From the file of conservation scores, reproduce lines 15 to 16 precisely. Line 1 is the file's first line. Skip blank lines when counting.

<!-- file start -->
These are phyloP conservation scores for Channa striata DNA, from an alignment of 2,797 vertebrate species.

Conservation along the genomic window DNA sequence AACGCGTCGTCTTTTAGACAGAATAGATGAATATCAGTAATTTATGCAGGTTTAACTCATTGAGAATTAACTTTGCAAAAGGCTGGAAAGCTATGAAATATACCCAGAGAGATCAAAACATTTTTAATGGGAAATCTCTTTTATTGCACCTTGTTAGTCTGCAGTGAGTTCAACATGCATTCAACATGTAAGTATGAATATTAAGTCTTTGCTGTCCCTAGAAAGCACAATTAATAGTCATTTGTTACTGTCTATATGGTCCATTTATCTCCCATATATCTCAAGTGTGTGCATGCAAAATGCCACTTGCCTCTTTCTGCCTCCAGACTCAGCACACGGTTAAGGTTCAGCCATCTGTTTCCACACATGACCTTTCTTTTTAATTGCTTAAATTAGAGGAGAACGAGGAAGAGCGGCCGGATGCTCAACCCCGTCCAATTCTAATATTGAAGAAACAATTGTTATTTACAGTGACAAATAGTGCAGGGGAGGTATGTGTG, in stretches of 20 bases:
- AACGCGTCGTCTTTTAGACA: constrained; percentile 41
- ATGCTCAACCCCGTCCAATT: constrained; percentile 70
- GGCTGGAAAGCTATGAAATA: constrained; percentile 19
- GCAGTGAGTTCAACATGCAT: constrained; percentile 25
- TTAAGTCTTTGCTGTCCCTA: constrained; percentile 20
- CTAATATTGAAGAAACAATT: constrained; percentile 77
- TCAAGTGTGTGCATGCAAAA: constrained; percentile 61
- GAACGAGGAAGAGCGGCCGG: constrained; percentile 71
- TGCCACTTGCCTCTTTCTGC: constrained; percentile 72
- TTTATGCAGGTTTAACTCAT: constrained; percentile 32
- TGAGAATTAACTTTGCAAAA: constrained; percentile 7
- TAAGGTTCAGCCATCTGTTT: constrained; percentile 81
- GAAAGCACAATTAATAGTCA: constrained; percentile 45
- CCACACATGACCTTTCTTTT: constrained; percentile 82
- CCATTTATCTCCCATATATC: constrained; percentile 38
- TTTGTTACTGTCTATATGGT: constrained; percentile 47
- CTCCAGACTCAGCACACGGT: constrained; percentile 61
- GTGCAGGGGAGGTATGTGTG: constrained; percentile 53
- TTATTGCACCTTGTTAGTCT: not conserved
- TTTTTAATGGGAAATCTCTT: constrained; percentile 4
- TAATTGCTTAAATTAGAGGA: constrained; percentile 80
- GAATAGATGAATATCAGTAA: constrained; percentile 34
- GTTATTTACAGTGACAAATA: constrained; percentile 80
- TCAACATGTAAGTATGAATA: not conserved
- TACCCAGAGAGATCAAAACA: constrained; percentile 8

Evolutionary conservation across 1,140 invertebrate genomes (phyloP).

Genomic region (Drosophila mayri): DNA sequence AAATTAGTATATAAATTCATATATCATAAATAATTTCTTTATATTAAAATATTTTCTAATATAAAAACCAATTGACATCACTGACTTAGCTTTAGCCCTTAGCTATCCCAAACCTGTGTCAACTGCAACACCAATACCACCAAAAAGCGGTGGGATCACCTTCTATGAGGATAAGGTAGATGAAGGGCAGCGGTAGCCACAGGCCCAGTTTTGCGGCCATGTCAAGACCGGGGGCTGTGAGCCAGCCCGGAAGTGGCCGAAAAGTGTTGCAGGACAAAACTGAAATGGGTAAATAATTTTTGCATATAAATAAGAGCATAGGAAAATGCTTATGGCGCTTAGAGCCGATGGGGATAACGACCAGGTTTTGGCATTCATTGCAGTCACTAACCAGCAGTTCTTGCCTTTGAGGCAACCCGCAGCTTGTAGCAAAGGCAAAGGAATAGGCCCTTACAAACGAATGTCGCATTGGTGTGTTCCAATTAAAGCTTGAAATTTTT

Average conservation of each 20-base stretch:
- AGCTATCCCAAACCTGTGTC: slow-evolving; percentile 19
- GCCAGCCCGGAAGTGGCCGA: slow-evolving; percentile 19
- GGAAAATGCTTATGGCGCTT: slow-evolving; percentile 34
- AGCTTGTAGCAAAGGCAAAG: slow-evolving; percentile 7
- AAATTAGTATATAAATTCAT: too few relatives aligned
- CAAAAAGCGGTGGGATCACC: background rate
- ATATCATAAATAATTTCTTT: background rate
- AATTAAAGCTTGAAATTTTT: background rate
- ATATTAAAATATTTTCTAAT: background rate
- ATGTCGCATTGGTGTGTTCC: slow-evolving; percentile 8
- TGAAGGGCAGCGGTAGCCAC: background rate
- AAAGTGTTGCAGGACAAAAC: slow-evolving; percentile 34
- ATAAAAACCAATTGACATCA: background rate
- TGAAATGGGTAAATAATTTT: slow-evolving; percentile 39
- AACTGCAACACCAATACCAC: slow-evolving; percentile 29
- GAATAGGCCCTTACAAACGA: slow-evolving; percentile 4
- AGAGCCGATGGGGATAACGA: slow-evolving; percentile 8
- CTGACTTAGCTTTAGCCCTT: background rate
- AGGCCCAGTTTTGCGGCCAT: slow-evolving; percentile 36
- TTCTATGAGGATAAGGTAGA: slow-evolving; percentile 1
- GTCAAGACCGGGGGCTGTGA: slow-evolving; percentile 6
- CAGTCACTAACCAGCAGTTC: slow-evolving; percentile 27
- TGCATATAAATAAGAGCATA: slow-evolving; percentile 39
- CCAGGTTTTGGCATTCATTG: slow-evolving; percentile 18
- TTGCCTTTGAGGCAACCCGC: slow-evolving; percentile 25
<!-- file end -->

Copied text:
- GAAAGCACAATTAATAGTCA: constrained; percentile 45
- CCACACATGACCTTTCTTTT: constrained; percentile 82